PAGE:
About the Author

Charles Scalfani
Charles Scalfani

Charles Scalfani has been developing software for 40 years. He started back in the days when people programmed in Assembly Language on 8-bit microprocessors. He worked on the firmware for one of the first audio cards for a PC and subsequently used it to develop a service for Record Companies for a touchscreen-based point-of-sale kiosk that was installed in Tower Records stores all over the country called the Music Sampler.

During the following decade, Charles developed one of the first digital ink-and-paint systems, Annie, at an Oscar-winning Hollywood studio. His software was used to produce animated commercials and cartoons, most notably, Ren and Stimpy for Nickelodeon and Beavis and Butthead for MTV.

Thereafter, he and 5 coworkers formed a production studio, Class6 Entertainment, where he worked on a new Animation Production system and Game Runtime Engine that was used to produce the CD-ROM game, Creature Crunch, starring Martin Short and Eugene Levy.

Since then, he’s been working mostly in traditional businesses from process control, automation, point-of-sales, dot-com, consulting, and manufacture monitoring, where he created a Patented process for tracking contaminated milk in dairy plants.

He’s currently the CTO for Panoramic Software where he and a team of developers recently created a system that helps Veteran Service Organizations more efficiently help Veterans file benefit claims, a potentially life-saving endeavor. Panoramic uses Elm, PureScript and Haskell, which are all Functional Programming Languages, the subject of his most recent book.

Table of Contents

  • Introduction
    • Learning Functional Programming is Hard.
    • Learning Programming is Learning How to Think
    • Learning Functional Programming is Learning to Think Differently
    • Why Functional Programming?
    • You Cannot Describe an Experience
    • Barrier to Entry
    • Costs of Ownership
      • Case Study: Javascript
      • Case Study: Elm
    • Finding Developers
    • Finding Jobs
    • Who is This Book For?
    • From A to Z
      • A, B, X, Y, Z
      • A, B, C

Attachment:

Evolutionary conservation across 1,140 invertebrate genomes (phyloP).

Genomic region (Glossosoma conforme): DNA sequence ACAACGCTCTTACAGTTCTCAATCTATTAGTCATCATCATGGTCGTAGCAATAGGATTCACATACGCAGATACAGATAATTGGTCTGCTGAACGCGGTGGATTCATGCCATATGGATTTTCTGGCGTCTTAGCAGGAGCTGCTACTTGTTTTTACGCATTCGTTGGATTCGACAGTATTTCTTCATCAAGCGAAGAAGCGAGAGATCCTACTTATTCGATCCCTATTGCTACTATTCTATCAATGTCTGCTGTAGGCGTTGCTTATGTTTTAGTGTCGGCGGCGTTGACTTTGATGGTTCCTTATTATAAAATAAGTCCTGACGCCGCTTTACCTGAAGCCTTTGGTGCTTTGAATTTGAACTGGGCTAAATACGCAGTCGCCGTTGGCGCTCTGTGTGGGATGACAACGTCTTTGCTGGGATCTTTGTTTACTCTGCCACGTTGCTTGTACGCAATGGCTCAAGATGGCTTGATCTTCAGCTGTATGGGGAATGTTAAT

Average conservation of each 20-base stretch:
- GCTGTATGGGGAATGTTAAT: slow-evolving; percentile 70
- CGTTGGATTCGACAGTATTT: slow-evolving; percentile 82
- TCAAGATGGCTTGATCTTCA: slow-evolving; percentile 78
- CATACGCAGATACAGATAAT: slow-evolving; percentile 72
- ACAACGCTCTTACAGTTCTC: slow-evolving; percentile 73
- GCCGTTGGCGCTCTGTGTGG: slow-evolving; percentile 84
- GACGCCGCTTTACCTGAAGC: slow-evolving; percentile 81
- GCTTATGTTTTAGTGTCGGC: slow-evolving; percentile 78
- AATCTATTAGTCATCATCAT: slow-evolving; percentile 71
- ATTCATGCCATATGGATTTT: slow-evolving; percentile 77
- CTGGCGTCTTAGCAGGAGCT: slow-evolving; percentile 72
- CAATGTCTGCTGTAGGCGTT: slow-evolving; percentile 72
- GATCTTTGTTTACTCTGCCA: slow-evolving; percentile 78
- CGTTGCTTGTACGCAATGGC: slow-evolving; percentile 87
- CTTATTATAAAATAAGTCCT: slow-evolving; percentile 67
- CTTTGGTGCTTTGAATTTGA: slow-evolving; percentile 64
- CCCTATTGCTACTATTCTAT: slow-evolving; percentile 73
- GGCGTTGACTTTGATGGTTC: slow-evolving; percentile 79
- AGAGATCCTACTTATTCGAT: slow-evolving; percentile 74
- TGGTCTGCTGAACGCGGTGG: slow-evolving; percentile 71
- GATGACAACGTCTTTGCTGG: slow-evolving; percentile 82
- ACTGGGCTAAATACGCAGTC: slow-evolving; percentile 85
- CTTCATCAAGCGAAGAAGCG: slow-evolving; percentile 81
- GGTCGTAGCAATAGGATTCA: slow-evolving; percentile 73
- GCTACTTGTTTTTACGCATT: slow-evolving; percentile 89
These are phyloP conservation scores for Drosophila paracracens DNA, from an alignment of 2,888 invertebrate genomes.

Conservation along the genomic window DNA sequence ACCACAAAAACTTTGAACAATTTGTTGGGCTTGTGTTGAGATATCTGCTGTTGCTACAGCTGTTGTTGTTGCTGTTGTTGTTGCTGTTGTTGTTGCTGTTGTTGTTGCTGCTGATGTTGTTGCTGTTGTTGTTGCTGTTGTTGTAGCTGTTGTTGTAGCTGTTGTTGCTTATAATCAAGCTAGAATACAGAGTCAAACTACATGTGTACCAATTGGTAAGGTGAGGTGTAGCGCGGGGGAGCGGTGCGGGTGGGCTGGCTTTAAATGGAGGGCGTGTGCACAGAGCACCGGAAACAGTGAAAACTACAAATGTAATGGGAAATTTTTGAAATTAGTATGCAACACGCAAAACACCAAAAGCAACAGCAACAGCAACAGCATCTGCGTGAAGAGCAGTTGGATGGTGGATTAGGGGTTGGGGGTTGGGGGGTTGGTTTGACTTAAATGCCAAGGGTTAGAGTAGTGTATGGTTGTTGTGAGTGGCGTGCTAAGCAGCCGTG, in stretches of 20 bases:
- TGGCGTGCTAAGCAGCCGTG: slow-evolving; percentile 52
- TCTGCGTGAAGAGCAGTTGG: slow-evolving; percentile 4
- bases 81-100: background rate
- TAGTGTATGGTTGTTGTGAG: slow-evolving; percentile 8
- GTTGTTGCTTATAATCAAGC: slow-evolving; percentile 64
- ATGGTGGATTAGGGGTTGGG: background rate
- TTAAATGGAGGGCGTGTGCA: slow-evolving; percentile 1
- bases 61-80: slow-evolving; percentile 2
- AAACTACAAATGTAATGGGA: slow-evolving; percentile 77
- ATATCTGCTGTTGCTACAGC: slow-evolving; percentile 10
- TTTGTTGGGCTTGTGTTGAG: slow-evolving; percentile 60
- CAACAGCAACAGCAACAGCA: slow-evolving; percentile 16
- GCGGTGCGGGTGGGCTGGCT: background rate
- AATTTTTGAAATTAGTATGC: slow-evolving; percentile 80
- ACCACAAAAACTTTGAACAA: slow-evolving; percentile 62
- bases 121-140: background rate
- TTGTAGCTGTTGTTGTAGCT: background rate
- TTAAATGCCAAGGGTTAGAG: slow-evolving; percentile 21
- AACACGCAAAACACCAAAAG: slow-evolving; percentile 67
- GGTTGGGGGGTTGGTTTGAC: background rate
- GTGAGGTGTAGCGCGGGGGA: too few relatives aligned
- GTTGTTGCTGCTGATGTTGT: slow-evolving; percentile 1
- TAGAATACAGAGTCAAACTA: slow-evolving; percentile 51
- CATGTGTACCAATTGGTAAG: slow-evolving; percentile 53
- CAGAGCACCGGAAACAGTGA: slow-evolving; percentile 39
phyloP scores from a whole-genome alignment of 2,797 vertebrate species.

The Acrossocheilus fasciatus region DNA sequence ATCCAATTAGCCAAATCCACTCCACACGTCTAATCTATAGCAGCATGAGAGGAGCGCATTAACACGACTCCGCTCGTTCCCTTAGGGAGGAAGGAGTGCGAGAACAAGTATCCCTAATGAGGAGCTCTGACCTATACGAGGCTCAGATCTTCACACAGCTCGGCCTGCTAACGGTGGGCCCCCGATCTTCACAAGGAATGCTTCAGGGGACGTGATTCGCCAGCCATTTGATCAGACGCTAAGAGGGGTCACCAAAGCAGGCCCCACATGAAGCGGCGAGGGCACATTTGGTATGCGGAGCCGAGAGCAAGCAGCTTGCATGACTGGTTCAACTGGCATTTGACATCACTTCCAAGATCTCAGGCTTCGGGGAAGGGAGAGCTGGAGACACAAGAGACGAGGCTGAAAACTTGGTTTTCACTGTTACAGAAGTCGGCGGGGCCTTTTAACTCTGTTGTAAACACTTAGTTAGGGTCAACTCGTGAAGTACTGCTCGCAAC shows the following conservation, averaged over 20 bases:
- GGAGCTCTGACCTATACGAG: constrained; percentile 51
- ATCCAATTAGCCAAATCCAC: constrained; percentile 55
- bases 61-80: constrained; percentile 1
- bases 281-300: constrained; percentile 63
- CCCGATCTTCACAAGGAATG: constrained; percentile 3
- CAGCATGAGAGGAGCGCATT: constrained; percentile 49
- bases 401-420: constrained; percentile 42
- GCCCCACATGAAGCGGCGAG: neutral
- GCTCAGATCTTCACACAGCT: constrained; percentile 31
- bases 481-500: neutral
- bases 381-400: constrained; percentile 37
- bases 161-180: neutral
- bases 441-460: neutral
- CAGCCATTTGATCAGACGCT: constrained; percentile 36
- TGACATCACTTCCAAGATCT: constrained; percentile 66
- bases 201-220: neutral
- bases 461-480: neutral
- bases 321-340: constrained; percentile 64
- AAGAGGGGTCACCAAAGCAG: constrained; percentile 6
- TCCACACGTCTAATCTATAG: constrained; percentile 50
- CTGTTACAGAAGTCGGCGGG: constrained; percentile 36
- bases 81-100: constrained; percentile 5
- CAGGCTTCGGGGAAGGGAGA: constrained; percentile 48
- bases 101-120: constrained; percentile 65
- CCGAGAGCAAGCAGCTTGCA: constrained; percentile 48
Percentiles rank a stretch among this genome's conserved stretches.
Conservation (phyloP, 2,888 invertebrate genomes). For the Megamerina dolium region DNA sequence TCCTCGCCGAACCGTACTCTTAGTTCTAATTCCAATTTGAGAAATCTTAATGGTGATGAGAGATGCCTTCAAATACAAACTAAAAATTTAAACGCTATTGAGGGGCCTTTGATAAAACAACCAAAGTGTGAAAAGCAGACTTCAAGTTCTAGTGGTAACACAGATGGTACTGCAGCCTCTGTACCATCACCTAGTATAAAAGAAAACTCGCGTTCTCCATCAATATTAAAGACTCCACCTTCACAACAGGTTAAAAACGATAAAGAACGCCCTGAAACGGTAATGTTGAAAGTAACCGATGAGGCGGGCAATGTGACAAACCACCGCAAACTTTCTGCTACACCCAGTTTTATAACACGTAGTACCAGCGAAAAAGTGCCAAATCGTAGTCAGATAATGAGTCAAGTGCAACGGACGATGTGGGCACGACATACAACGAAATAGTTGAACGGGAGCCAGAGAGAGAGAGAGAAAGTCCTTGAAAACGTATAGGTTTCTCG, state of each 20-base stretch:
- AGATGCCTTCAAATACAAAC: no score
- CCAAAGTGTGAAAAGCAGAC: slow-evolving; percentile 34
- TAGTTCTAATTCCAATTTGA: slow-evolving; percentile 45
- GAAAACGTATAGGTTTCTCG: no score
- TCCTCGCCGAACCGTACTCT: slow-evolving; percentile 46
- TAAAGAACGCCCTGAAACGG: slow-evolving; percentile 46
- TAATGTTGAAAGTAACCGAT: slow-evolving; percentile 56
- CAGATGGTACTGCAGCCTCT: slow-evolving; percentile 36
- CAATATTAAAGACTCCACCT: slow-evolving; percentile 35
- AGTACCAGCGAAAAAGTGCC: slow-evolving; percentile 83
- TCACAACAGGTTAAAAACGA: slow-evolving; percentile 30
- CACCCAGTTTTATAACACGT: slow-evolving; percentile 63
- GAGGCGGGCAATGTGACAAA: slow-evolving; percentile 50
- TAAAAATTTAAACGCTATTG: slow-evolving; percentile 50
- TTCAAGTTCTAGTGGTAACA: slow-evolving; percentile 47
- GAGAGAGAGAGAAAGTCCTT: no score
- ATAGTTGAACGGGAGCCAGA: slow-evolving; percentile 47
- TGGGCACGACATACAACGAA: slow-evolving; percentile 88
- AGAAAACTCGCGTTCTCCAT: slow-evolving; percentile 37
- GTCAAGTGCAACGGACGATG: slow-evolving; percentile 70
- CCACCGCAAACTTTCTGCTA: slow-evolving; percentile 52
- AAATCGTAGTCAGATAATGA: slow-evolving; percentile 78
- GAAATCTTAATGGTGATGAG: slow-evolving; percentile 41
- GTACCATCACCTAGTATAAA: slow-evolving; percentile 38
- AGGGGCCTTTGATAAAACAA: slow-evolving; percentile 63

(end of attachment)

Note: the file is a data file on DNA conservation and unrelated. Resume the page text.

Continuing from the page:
• X, Y, Z
      • A to Z
    • Why PureScript?
      • What’s PureScript?
      • Why not Haskell or Elm or …​?
        • Haskell
        • Elm
        • Some Other Functional Language
      • Why PureScript?
    • Four Part Harmony
      • Beginner
      • Intermediate
      • Advanced
      • Beyond
    • Exercises
    • So Many Pages
  • I: Beginner
    • 1. Discipline is Freedom
      • 1.1. Global State
      • 1.2. Mutable State
        • 1.2.1. No Variables
        • 1.2.2. No Loops
      • 1.3. Purity
      • 1.4. Optimization
        • 1.4.1. Memoization
        • 1.4.2. Compiler Optimization
      • 1.5. Types
        • 1.5.1. Signal to Noise
        • 1.5.2. Perceived Limits
        • 1.5.3. Cake and Eat It
        • 1.5.4. Cutting Through the Noise
        • 1.5.5. Static Type Costs and Benefits
      • 1.6. Summary
    • 2. The Power of Functions
      • 2.1. Functions as Parameters
      • 2.2. Functions as Return Values
      • 2.3. Higher-order Functions
      • 2.4. Composition
        • 2.4.1. Point-free Notation
      • 2.5. Currying
        • 2.5.1. Partial Application
    • 3. The Basics of PureScript
      • 3.1. Types
        • 3.1.1. Javascript Primitives
          • Boolean Type
          • Char Type
          • String Type
          • Number Type
        • 3.1.2. PureScript Primitives
          • Int Type
          • Array Type
          • Record Type
          • Syntactical Oddity
        • 3.1.3. User Types
          • Type Alias
          • Data Type
          • Algebraic Data Types (ADTs)
          • New Types
        • 3.1.4. Common Library Types
          • Void
          • Unit
          • Maybe
          • Either
          • Maybe vs Either
          • Tuple
          • Either vs Tuple
          • List
      • 3.2. Pattern Matching
        • 3.2.1. Case Expression
        • 3.2.2. String Patterns
        • 3.2.3. Array Patterns
        • 3.2.4. List Patterns
        • 3.2.5. Array vs List
        • 3.2.6. Record Patterns
      • 3.3. Logical Control
        • 3.3.1. If-Then-Else Expression
        • 3.3.2. Case Expression
        • 3.3.3. Pattern Matching
        • 3.3.4. Guards
      • 3.4. Lambda Functions
      • 3.5. Wildcards
        • 3.5.1. Case Expression
        • 3.5.2. Operator Sections
        • 3.5.3. Records
      • 3.6. Bindings
        • 3.6.1. Where
        • 3.6.2. Let
      • 3.7. Binary Operators
        • 3.7.1. Associativity
        • 3.7.2. Precedence
        • 3.7.3. Fixity
      • 3.8. Comments
      • 3.9. Inferring Functionality from Type Signatures
      • 3.10. Summary
    • 4. Installing PureScript
      • 4.1. Compiler and Tools
        • 4.1.1. Installing Node
          • For Node Already Installed
          • For Node NOT Installed
        • 4.1.2. Create Project
          • Initialize Project for npm and npx
          • Future-proofing
          • Install purescript and spago into your Project